Disclosures: The authors report no relevant financial disclosures.
May 19, 2022
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Second primary melanomas show no increased mortality risk

Disclosures: The authors report no relevant financial disclosures.
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Patients with second primary melanomas showed significant survival advantage and thinner lesions compared with those with single primary melanomas, according to a study published in the Journal of the American Academy of Dermatology.

Melissa M. Sarver, MD, of Duke University School of Medicine, and colleagues noted that 1.3% to 8% of patients who develop a single primary melanoma have an increased risk for developing multiple primary melanomas (MPMs), which includes a subset of whom will develop a “second primary melanoma” within 3 months of the first lesion.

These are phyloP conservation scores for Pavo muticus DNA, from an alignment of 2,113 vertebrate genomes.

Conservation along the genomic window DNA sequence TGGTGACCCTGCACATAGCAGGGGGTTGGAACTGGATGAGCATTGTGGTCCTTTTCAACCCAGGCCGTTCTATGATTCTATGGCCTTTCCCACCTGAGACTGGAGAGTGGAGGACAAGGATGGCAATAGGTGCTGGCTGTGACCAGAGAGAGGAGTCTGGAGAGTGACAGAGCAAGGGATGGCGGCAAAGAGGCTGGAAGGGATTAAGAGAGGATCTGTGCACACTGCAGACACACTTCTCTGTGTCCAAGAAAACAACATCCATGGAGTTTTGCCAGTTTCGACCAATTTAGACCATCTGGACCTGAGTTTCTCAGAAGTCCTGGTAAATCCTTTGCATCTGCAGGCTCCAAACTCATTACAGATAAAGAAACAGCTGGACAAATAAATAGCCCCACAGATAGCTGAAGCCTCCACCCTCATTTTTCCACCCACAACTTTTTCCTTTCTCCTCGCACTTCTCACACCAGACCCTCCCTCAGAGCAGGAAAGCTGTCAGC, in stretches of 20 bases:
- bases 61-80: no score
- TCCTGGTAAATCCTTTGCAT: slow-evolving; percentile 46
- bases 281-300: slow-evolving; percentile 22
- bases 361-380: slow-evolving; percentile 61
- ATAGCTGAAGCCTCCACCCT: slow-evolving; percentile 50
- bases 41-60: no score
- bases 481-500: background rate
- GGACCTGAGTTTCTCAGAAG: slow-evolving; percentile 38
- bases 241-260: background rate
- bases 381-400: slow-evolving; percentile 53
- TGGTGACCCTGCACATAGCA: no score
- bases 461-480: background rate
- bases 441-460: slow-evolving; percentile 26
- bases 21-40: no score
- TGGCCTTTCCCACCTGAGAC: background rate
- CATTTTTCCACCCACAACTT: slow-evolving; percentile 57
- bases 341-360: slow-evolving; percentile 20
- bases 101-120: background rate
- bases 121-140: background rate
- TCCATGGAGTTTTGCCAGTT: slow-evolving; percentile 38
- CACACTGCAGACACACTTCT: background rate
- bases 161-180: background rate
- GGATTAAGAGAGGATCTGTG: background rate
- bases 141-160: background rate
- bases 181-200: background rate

To examine tumor and patient characteristics related to this aspect, the researchers conducted a retrospective study that comprised three factors: patients with a single primary melanoma, patients with a second primary melanoma occurring within 3 months from initial diagnosis (synchronous group) and patients with a second primary melanoma diagnosed after 3 months from initial diagnosis (asynchronous group).

The researchers found that the single primary group had thicker lesions based on Breslow depth (2.2 mm) compared with the synchronous group (2 mm; P = .03) and the first identified asynchronous group (1.7 mm; P < .001).

Survival analysis showed a significantly improved survival probability among patients in the synchronous group (P = .04) and asynchronous group (P = .002) compared with patients with single primary melanomas. There was, however, no significant difference in survival between those in the synchronous and asynchronous groups.

Median survival was 19.8 years for those in the synchronous group and 17.2 for those in the asynchronous group compared with 13.9 years for patients with single primary melanomas.

“For patients with second primary melanomas, we acknowledge that the average thickness of the first lesion is higher than what has been reported in the literature,” Sarver and colleagues wrote. “There were several outliers in our dataset, likely contributing to the slightly deeper lesions overall.”